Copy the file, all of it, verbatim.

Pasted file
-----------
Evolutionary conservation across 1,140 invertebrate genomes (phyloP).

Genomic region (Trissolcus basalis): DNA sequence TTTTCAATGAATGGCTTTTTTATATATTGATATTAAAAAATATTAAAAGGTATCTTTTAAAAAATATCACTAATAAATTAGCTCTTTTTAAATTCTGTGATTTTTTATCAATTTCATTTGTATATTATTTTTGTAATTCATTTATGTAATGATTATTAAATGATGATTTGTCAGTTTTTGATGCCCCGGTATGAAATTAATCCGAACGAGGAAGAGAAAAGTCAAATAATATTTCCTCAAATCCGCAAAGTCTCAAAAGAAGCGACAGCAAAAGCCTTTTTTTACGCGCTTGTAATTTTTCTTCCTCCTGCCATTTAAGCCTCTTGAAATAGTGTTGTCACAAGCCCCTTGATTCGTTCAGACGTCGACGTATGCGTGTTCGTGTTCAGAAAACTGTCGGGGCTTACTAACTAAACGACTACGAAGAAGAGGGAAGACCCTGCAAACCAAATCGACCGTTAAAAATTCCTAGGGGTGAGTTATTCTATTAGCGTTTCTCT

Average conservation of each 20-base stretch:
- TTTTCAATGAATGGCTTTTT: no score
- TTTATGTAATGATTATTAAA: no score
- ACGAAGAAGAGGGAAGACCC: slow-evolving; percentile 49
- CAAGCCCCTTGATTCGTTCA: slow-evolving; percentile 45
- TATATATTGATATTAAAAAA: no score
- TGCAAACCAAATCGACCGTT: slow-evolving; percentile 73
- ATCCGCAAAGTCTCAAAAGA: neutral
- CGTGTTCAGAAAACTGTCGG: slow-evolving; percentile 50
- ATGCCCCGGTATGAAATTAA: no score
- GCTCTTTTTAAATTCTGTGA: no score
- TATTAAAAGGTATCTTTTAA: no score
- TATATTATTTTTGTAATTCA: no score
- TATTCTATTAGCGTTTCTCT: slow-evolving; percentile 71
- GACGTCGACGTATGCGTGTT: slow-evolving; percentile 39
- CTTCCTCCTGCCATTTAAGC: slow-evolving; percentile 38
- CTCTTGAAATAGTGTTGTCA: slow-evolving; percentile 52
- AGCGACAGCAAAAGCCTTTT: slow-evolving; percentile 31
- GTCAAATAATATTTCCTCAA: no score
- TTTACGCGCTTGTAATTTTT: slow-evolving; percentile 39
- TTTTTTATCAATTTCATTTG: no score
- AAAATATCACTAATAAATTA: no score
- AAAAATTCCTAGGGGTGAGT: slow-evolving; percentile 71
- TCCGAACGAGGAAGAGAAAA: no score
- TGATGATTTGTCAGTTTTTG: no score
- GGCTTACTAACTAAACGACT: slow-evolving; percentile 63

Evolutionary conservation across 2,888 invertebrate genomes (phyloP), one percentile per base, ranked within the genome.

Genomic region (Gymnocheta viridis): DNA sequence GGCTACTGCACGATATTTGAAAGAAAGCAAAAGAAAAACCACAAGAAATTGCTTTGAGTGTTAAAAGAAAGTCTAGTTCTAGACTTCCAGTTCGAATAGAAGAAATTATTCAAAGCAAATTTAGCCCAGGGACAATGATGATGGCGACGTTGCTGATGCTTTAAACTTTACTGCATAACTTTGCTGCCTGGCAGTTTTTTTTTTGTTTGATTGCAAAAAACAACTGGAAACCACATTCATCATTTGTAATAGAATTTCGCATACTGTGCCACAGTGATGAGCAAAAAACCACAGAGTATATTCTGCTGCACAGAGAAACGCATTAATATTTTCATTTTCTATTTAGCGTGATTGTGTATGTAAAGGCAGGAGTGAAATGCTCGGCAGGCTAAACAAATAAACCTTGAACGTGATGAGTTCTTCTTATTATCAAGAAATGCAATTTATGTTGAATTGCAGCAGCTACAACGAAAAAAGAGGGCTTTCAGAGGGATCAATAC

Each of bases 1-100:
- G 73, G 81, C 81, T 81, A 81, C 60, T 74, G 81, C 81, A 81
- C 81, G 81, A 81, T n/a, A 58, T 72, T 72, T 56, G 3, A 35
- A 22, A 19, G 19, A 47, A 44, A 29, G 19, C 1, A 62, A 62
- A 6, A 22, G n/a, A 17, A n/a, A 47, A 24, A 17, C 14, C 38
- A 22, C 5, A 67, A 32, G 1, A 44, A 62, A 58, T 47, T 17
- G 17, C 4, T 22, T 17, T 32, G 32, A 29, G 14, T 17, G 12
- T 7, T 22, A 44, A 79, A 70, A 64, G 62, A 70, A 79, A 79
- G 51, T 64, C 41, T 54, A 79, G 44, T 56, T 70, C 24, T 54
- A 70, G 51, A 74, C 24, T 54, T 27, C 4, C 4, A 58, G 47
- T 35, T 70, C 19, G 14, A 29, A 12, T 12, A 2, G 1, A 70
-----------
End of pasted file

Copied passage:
Evolutionary conservation across 1,140 invertebrate genomes (phyloP).

Genomic region (Trissolcus basalis): DNA sequence TTTTCAATGAATGGCTTTTTTATATATTGATATTAAAAAATATTAAAAGGTATCTTTTAAAAAATATCACTAATAAATTAGCTCTTTTTAAATTCTGTGATTTTTTATCAATTTCATTTGTATATTATTTTTGTAATTCATTTATGTAATGATTATTAAATGATGATTTGTCAGTTTTTGATGCCCCGGTATGAAATTAATCCGAACGAGGAAGAGAAAAGTCAAATAATATTTCCTCAAATCCGCAAAGTCTCAAAAGAAGCGACAGCAAAAGCCTTTTTTTACGCGCTTGTAATTTTTCTTCCTCCTGCCATTTAAGCCTCTTGAAATAGTGTTGTCACAAGCCCCTTGATTCGTTCAGACGTCGACGTATGCGTGTTCGTGTTCAGAAAACTGTCGGGGCTTACTAACTAAACGACTACGAAGAAGAGGGAAGACCCTGCAAACCAAATCGACCGTTAAAAATTCCTAGGGGTGAGTTATTCTATTAGCGTTTCTCT

Average conservation of each 20-base stretch:
- TTTTCAATGAATGGCTTTTT: no score
- TTTATGTAATGATTATTAAA: no score
- ACGAAGAAGAGGGAAGACCC: slow-evolving; percentile 49
- CAAGCCCCTTGATTCGTTCA: slow-evolving; percentile 45
- TATATATTGATATTAAAAAA: no score
- TGCAAACCAAATCGACCGTT: slow-evolving; percentile 73
- ATCCGCAAAGTCTCAAAAGA: neutral
- CGTGTTCAGAAAACTGTCGG: slow-evolving; percentile 50
- ATGCCCCGGTATGAAATTAA: no score
- GCTCTTTTTAAATTCTGTGA: no score
- TATTAAAAGGTATCTTTTAA: no score
- TATATTATTTTTGTAATTCA: no score
- TATTCTATTAGCGTTTCTCT: slow-evolving; percentile 71
- GACGTCGACGTATGCGTGTT: slow-evolving; percentile 39
- CTTCCTCCTGCCATTTAAGC: slow-evolving; percentile 38
- CTCTTGAAATAGTGTTGTCA: slow-evolving; percentile 52
- AGCGACAGCAAAAGCCTTTT: slow-evolving; percentile 31
- GTCAAATAATATTTCCTCAA: no score
- TTTACGCGCTTGTAATTTTT: slow-evolving; percentile 39
- TTTTTTATCAATTTCATTTG: no score
- AAAATATCACTAATAAATTA: no score
- AAAAATTCCTAGGGGTGAGT: slow-evolving; percentile 71
- TCCGAACGAGGAAGAGAAAA: no score
- TGATGATTTGTCAGTTTTTG: no score
- GGCTTACTAACTAAACGACT: slow-evolving; percentile 63

Evolutionary conservation across 2,888 invertebrate genomes (phyloP), one percentile per base, ranked within the genome.

Genomic region (Gymnocheta viridis): DNA sequence GGCTACTGCACGATATTTGAAAGAAAGCAAAAGAAAAACCACAAGAAATTGCTTTGAGTGTTAAAAGAAAGTCTAGTTCTAGACTTCCAGTTCGAATAGAAGAAATTATTCAAAGCAAATTTAGCCCAGGGACAATGATGATGGCGACGTTGCTGATGCTTTAAACTTTACTGCATAACTTTGCTGCCTGGCAGTTTTTTTTTTGTTTGATTGCAAAAAACAACTGGAAACCACATTCATCATTTGTAATAGAATTTCGCATACTGTGCCACAGTGATGAGCAAAAAACCACAGAGTATATTCTGCTGCACAGAGAAACGCATTAATATTTTCATTTTCTATTTAGCGTGATTGTGTATGTAAAGGCAGGAGTGAAATGCTCGGCAGGCTAAACAAATAAACCTTGAACGTGATGAGTTCTTCTTATTATCAAGAAATGCAATTTATGTTGAATTGCAGCAGCTACAACGAAAAAAGAGGGCTTTCAGAGGGATCAATAC

Each of bases 1-100:
- G 73, G 81, C 81, T 81, A 81, C 60, T 74, G 81, C 81, A 81
- C 81, G 81, A 81, T n/a, A 58, T 72, T 72, T 56, G 3, A 35
- A 22, A 19, G 19, A 47, A 44, A 29, G 19, C 1, A 62, A 62
- A 6, A 22, G n/a, A 17, A n/a, A 47, A 24, A 17, C 14, C 38
- A 22, C 5, A 67, A 32, G 1, A 44, A 62, A 58, T 47, T 17
- G 17, C 4, T 22, T 17, T 32, G 32, A 29, G 14, T 17, G 12
- T 7, T 22, A 44, A 79, A 70, A 64, G 62, A 70, A 79, A 79
- G 51, T 64, C 41, T 54, A 79, G 44, T 56, T 70, C 24, T 54
- A 70, G 51, A 74, C 24, T 54, T 27, C 4, C 4, A 58, G 47
- T 35, T 70, C 19, G 14, A 29, A 12, T 12, A 2, G 1, A 70